Restoration/Transformation: A 1970 Martin D-18

Impulse buys rarely work in my favor. A recent purchase of a 1970 Martin D-18 from a classified ad proved to be no exception. I know, the ‘70s were not a stellar period in the history of Martin guitars. They were hit and miss. 1970 being my birthyear made this guitar speak to me. It was advertised as needing work and priced accordingly. I build and repair guitars and mandolins, so this would be a good personal project. I could hopefully bring it back to life and have a keepsake with that “mysterious” vintage sound.

The seller supplied video of the guitar being played along with many pictures showing what looked like a typical bellied bridge, something those late ‘60s and ’70s Martins are notorious for. I thought a bridge plate replacement would be the worst case scenario. I bought the guitar.

Upon arrival, the top deformation looked worse than the photos. The action bottomed out at the 10th fret and was unplayable any further up the neck. I knew the bridge had been replaced. It was oversized to help compensate for the bellied top. I was informed the guitar was worked on years prior to fix the bulging top. The work made the guitar playable, but the geometry of the top was not right.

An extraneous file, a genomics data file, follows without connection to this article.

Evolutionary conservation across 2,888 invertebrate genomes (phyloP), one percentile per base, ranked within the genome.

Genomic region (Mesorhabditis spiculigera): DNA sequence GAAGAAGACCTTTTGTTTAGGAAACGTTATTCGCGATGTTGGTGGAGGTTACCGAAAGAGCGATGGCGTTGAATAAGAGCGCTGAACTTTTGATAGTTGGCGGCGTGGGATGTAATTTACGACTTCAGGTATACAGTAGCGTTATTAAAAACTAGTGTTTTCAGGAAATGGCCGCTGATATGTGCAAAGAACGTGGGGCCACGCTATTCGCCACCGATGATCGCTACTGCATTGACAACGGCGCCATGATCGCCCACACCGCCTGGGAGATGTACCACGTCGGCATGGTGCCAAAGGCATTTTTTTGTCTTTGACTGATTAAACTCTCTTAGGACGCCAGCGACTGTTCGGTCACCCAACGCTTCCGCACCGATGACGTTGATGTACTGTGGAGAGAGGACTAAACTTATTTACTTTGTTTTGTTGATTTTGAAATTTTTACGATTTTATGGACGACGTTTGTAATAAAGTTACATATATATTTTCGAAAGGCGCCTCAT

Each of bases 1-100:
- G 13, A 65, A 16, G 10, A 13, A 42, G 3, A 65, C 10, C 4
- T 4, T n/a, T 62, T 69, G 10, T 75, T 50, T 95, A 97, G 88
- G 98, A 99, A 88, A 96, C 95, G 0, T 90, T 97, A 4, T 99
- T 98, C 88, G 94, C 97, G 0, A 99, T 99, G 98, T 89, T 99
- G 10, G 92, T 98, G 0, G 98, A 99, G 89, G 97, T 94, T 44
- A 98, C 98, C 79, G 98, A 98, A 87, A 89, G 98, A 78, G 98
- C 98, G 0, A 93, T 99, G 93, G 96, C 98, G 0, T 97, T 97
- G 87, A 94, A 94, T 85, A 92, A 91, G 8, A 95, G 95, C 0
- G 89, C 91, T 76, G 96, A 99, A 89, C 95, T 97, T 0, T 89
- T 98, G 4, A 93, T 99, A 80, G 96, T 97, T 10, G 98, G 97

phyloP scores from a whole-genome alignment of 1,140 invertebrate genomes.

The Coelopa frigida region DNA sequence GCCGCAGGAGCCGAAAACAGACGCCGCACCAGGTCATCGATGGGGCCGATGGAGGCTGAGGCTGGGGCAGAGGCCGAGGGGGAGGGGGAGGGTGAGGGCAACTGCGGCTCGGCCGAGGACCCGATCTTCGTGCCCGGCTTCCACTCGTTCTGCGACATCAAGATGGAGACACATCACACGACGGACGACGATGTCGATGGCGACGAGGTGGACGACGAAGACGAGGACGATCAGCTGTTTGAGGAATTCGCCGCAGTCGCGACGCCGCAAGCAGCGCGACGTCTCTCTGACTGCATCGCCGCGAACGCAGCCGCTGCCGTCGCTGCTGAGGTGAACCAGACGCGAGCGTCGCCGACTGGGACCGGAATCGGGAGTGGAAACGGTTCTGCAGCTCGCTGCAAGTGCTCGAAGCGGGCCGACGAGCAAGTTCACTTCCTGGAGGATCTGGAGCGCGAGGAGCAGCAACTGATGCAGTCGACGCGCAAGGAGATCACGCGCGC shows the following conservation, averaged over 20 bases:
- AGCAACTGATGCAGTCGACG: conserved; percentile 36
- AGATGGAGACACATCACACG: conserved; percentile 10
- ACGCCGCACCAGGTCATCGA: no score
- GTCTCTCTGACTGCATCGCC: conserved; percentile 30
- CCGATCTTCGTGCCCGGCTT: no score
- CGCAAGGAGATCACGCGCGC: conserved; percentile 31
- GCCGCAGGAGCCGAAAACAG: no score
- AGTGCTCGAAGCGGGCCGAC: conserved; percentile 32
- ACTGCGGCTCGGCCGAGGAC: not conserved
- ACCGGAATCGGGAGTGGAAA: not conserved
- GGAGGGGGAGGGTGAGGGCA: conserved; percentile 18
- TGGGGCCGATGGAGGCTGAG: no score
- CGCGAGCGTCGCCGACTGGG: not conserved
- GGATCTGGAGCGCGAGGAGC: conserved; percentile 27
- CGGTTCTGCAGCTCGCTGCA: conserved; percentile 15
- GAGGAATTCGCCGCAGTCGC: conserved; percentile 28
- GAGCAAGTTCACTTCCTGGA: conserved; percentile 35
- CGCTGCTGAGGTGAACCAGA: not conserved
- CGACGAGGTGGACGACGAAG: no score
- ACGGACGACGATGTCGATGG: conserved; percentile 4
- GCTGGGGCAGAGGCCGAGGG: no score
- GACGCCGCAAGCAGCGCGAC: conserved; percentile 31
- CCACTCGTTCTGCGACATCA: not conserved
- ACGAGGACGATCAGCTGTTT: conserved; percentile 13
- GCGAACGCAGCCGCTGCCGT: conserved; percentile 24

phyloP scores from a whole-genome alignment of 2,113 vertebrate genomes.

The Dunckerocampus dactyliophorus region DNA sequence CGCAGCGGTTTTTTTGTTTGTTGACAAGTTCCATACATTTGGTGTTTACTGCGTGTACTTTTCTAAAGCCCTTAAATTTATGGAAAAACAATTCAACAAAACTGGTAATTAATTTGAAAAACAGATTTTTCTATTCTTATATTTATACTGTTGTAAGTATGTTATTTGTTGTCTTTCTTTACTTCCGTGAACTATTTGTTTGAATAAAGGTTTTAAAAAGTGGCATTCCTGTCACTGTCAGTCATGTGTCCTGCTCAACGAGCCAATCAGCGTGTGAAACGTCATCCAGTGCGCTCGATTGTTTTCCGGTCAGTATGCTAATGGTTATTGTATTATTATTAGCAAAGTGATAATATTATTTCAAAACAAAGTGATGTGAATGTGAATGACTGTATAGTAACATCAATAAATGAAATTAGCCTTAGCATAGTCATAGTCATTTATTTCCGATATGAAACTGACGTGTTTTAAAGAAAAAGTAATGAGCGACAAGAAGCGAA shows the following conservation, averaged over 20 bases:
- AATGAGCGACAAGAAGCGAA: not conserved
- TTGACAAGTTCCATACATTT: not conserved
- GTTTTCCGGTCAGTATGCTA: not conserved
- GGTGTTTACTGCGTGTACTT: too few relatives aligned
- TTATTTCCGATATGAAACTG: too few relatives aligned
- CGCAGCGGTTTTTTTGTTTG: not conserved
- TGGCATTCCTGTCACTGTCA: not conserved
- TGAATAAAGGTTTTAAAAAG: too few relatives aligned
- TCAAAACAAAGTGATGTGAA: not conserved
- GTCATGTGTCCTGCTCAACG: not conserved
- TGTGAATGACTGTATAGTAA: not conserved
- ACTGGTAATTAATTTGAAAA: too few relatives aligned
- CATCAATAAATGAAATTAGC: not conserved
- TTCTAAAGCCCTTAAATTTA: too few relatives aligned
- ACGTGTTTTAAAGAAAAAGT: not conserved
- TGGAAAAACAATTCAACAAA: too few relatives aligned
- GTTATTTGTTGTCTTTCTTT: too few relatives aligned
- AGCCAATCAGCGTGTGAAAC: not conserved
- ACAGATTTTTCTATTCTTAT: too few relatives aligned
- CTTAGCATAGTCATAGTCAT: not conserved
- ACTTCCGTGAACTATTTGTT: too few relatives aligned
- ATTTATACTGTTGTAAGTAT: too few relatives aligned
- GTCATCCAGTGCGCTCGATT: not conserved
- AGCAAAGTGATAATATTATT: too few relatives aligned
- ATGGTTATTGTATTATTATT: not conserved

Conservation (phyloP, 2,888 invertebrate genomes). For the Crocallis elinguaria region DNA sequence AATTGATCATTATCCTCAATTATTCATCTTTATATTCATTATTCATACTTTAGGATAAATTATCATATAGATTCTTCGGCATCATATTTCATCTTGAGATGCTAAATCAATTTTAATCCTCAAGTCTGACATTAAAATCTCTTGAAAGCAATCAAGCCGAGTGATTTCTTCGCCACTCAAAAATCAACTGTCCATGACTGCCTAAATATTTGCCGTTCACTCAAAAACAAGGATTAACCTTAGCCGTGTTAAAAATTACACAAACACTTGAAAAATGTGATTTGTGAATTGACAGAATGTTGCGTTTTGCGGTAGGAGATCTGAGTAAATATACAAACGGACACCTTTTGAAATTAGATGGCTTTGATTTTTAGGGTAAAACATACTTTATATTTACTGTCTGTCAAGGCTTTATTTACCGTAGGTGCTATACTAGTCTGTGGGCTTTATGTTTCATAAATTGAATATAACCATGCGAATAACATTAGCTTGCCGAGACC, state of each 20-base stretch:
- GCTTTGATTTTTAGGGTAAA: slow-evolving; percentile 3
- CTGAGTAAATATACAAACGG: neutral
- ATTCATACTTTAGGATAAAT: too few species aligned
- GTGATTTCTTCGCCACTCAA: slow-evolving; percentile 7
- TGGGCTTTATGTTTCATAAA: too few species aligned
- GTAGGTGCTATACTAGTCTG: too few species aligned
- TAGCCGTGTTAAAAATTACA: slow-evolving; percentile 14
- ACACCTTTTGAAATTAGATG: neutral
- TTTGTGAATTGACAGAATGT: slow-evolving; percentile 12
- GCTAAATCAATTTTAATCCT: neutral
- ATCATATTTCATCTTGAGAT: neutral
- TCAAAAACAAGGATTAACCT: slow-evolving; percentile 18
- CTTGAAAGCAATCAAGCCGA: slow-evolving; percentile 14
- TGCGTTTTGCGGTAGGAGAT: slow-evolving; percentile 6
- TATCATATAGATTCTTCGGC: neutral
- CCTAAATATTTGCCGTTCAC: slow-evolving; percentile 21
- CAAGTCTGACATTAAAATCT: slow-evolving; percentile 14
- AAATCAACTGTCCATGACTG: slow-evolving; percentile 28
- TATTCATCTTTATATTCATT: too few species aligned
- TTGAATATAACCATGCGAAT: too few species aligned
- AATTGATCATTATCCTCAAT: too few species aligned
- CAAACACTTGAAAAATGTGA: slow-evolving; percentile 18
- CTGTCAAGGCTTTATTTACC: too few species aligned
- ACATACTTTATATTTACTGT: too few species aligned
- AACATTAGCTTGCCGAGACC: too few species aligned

I peeked inside with an inspection mirror. What I feared was true. Both X-braces had split near the bridge location. To make matters worse, a repair was attempted using Gorilla glue. Further inspection showed the bridge plate had been replaced. The replacement plate was much larger and twice as thick as a stock plate. A definite tone killer. I set the guitar aside for a few weeks as buyer’s remorse kicked in.

The typical remedy for failed X-braces would be to replace the top. I bought the guitar for the 47-year old spruce top, the engine of an acoustic guitar. There’s a sound I can’t explain when wood gets to a certain age. I’m not sure when it occurs, but this spruce top had it at 47 years. Even though the braces were shot, I could hear the tone potential waiting to come to life again.

The first step was to remove the oversized bridge. Once off, I discovered that much of the original spruce was missing from one or more previous repairs: there was a hole under the bridge. Yet another challenge. Too stubborn to let this top go, I decided to make a spruce patch to try and save this top.

I took the back off to replace the X-braces. While inside, I replaced the bridge plate with maple of proper thickness. This guitar has battle wounds. It had been played a lot as indicated by the worn finish on the neck, top, and back. The back and sides had numerous splits and cracks, some repaired, some not. In my mind, the guitar was a loss unless I could keep the original top. Removing the back of a guitar is no easy task. I managed to separate the back with an artist palate knife. A few of the cracks got larger from removing the back, but they glued up nicely. Cosmetics was never a concern for this guitar. I would not do this on a vintage guitar of any value.